East Slavic languages

The East Slavic languages constitute one of the three regional subgroups of Slavic languages. These languages are currently spoken natively throughout Eastern Europe and extend eastwards to Siberia and the Russian Far East; while being spoken as a lingua franca across the Baltic states, the Caucasus, and Central Asia. Speakers of East Slavic languages far out-number the West Slavic and South Slavic language families.

East Slavic
Eurasia (Eastern Europe, Northern Asia, and the Caucasus)
Linguistic classificationIndo-European
Early form
ISO 639-5zle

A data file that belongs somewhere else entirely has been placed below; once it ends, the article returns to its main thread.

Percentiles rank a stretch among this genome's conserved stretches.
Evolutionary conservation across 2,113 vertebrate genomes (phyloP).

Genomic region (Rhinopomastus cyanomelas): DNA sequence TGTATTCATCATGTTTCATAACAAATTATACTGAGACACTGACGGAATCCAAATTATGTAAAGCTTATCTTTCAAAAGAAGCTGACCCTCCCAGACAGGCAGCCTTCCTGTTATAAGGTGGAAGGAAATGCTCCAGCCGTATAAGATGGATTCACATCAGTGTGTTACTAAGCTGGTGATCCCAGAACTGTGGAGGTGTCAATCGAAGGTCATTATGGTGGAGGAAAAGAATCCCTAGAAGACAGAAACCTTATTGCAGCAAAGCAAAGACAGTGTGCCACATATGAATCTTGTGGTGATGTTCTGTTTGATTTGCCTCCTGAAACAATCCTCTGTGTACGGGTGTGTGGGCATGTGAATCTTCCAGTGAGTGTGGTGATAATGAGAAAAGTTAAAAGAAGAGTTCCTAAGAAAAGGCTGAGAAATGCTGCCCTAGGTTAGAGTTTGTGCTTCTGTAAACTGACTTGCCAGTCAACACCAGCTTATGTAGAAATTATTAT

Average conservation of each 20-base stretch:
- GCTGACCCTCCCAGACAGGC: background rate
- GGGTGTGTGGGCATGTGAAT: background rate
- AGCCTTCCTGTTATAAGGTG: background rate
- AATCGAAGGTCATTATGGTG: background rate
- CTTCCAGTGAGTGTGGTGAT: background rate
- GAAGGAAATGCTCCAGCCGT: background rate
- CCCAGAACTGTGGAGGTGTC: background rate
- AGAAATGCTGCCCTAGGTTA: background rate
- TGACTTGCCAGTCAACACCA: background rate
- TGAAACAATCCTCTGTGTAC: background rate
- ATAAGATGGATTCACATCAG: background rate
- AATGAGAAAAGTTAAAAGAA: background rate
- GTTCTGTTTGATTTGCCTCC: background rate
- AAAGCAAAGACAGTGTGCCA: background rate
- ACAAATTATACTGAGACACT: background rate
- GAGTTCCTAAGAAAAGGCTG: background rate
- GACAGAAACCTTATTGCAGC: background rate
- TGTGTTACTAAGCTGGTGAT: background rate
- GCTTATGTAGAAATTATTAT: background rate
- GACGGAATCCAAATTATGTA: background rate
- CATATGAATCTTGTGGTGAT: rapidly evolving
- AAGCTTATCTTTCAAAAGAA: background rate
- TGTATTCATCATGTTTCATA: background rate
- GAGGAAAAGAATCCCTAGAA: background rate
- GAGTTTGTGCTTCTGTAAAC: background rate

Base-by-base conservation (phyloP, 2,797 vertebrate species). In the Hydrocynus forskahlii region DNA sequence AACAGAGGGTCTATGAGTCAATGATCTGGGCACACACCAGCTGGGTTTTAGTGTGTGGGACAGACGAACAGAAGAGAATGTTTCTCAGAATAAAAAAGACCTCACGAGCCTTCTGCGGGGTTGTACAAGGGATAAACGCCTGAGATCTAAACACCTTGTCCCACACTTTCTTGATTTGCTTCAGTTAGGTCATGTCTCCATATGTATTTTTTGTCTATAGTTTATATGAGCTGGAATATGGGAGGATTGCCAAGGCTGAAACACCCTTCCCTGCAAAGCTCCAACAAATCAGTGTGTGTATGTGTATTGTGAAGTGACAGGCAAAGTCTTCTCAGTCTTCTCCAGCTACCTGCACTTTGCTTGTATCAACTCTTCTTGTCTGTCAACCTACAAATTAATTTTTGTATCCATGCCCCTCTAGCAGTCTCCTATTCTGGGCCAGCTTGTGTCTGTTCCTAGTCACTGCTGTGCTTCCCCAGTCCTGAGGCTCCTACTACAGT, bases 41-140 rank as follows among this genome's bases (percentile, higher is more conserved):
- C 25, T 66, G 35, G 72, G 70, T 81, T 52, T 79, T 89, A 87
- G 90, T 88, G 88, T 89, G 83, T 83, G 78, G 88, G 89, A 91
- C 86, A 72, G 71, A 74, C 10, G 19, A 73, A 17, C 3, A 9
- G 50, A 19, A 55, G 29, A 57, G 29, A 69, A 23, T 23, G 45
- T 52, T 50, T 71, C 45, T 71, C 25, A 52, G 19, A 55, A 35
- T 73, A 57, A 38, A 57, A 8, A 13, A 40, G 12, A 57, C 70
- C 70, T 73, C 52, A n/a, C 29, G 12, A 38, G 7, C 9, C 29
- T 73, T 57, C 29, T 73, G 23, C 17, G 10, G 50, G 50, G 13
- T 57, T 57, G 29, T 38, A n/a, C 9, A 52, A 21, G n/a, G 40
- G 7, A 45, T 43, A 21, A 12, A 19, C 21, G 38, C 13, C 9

Distribution of the East Slavic languages

The existing East Slavic languages are Belarusian, Russian and Ukrainian;[1] Rusyn is considered to be either a separate language or a dialect of Ukrainian.[2] The East Slavic languages descend from a common predecessor, Old East Slavic, the language of the medieval Kievan Rus' (9th to 13th centuries). All these languages use the Cyrillic script, but with particular modifications.